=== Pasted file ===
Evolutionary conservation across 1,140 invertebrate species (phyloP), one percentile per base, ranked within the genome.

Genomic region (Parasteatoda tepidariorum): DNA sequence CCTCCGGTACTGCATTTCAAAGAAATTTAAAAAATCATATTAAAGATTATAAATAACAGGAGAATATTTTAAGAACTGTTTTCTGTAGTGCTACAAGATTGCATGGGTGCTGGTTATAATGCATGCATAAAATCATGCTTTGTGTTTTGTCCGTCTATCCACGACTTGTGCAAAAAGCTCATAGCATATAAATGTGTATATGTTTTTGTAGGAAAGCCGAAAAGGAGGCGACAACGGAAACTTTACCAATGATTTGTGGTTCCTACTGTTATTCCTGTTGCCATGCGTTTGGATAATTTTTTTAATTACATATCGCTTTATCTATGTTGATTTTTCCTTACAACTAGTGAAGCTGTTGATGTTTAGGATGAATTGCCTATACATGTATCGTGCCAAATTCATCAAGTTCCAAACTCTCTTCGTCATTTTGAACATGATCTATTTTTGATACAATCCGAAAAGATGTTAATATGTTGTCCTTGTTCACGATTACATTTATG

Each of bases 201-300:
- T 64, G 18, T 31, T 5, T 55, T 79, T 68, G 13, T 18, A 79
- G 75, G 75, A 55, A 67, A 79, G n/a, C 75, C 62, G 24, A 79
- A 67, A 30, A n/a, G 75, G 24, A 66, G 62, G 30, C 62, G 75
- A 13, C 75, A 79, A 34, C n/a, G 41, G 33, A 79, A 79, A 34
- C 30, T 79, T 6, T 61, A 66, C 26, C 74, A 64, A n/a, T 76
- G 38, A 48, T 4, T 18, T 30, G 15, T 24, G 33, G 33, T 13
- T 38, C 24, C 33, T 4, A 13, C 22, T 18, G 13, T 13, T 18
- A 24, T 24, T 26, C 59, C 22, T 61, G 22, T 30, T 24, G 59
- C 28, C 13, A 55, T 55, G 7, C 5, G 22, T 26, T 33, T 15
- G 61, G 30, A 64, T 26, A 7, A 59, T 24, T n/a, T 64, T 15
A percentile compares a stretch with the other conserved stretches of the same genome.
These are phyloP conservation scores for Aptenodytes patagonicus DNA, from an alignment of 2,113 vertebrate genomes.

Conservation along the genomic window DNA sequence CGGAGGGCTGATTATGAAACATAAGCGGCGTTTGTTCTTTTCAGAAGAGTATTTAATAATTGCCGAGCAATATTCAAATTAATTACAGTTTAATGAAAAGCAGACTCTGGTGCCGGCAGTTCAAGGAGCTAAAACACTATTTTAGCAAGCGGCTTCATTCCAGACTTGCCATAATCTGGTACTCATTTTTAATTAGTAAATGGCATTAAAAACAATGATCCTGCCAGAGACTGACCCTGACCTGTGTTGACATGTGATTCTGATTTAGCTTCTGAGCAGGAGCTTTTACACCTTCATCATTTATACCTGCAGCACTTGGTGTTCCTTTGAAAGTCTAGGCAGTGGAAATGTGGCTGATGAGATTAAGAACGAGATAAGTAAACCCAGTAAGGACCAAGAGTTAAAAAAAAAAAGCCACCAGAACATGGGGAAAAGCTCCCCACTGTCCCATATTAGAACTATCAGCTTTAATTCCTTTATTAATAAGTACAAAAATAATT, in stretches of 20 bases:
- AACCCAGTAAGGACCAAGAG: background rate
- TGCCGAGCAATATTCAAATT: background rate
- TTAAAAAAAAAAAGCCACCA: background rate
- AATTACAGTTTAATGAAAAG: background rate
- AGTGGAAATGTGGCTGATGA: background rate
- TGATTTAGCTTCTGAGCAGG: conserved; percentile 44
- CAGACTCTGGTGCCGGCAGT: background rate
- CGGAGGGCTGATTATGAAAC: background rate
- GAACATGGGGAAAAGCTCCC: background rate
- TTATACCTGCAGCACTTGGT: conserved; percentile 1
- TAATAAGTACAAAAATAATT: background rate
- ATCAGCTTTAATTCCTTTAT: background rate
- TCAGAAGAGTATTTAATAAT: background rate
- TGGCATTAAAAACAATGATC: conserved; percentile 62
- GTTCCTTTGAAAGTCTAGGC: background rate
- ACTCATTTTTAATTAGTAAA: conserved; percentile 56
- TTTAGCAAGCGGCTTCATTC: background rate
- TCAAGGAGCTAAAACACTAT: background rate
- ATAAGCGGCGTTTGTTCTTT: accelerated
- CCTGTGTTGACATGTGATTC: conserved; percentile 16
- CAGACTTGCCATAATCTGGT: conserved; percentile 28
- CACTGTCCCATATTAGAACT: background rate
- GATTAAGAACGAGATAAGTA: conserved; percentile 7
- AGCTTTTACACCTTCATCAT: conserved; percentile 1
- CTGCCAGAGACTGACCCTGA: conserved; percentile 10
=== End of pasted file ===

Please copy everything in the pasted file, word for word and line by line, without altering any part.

Evolutionary conservation across 1,140 invertebrate species (phyloP), one percentile per base, ranked within the genome.

Genomic region (Parasteatoda tepidariorum): DNA sequence CCTCCGGTACTGCATTTCAAAGAAATTTAAAAAATCATATTAAAGATTATAAATAACAGGAGAATATTTTAAGAACTGTTTTCTGTAGTGCTACAAGATTGCATGGGTGCTGGTTATAATGCATGCATAAAATCATGCTTTGTGTTTTGTCCGTCTATCCACGACTTGTGCAAAAAGCTCATAGCATATAAATGTGTATATGTTTTTGTAGGAAAGCCGAAAAGGAGGCGACAACGGAAACTTTACCAATGATTTGTGGTTCCTACTGTTATTCCTGTTGCCATGCGTTTGGATAATTTTTTTAATTACATATCGCTTTATCTATGTTGATTTTTCCTTACAACTAGTGAAGCTGTTGATGTTTAGGATGAATTGCCTATACATGTATCGTGCCAAATTCATCAAGTTCCAAACTCTCTTCGTCATTTTGAACATGATCTATTTTTGATACAATCCGAAAAGATGTTAATATGTTGTCCTTGTTCACGATTACATTTATG

Each of bases 201-300:
- T 64, G 18, T 31, T 5, T 55, T 79, T 68, G 13, T 18, A 79
- G 75, G 75, A 55, A 67, A 79, G n/a, C 75, C 62, G 24, A 79
- A 67, A 30, A n/a, G 75, G 24, A 66, G 62, G 30, C 62, G 75
- A 13, C 75, A 79, A 34, C n/a, G 41, G 33, A 79, A 79, A 34
- C 30, T 79, T 6, T 61, A 66, C 26, C 74, A 64, A n/a, T 76
- G 38, A 48, T 4, T 18, T 30, G 15, T 24, G 33, G 33, T 13
- T 38, C 24, C 33, T 4, A 13, C 22, T 18, G 13, T 13, T 18
- A 24, T 24, T 26, C 59, C 22, T 61, G 22, T 30, T 24, G 59
- C 28, C 13, A 55, T 55, G 7, C 5, G 22, T 26, T 33, T 15
- G 61, G 30, A 64, T 26, A 7, A 59, T 24, T n/a, T 64, T 15
A percentile compares a stretch with the other conserved stretches of the same genome.
These are phyloP conservation scores for Aptenodytes patagonicus DNA, from an alignment of 2,113 vertebrate genomes.

Conservation along the genomic window DNA sequence CGGAGGGCTGATTATGAAACATAAGCGGCGTTTGTTCTTTTCAGAAGAGTATTTAATAATTGCCGAGCAATATTCAAATTAATTACAGTTTAATGAAAAGCAGACTCTGGTGCCGGCAGTTCAAGGAGCTAAAACACTATTTTAGCAAGCGGCTTCATTCCAGACTTGCCATAATCTGGTACTCATTTTTAATTAGTAAATGGCATTAAAAACAATGATCCTGCCAGAGACTGACCCTGACCTGTGTTGACATGTGATTCTGATTTAGCTTCTGAGCAGGAGCTTTTACACCTTCATCATTTATACCTGCAGCACTTGGTGTTCCTTTGAAAGTCTAGGCAGTGGAAATGTGGCTGATGAGATTAAGAACGAGATAAGTAAACCCAGTAAGGACCAAGAGTTAAAAAAAAAAAGCCACCAGAACATGGGGAAAAGCTCCCCACTGTCCCATATTAGAACTATCAGCTTTAATTCCTTTATTAATAAGTACAAAAATAATT, in stretches of 20 bases:
- AACCCAGTAAGGACCAAGAG: background rate
- TGCCGAGCAATATTCAAATT: background rate
- TTAAAAAAAAAAAGCCACCA: background rate
- AATTACAGTTTAATGAAAAG: background rate
- AGTGGAAATGTGGCTGATGA: background rate
- TGATTTAGCTTCTGAGCAGG: conserved; percentile 44
- CAGACTCTGGTGCCGGCAGT: background rate
- CGGAGGGCTGATTATGAAAC: background rate
- GAACATGGGGAAAAGCTCCC: background rate
- TTATACCTGCAGCACTTGGT: conserved; percentile 1
- TAATAAGTACAAAAATAATT: background rate
- ATCAGCTTTAATTCCTTTAT: background rate
- TCAGAAGAGTATTTAATAAT: background rate
- TGGCATTAAAAACAATGATC: conserved; percentile 62
- GTTCCTTTGAAAGTCTAGGC: background rate
- ACTCATTTTTAATTAGTAAA: conserved; percentile 56
- TTTAGCAAGCGGCTTCATTC: background rate
- TCAAGGAGCTAAAACACTAT: background rate
- ATAAGCGGCGTTTGTTCTTT: accelerated
- CCTGTGTTGACATGTGATTC: conserved; percentile 16
- CAGACTTGCCATAATCTGGT: conserved; percentile 28
- CACTGTCCCATATTAGAACT: background rate
- GATTAAGAACGAGATAAGTA: conserved; percentile 7
- AGCTTTTACACCTTCATCAT: conserved; percentile 1
- CTGCCAGAGACTGACCCTGA: conserved; percentile 10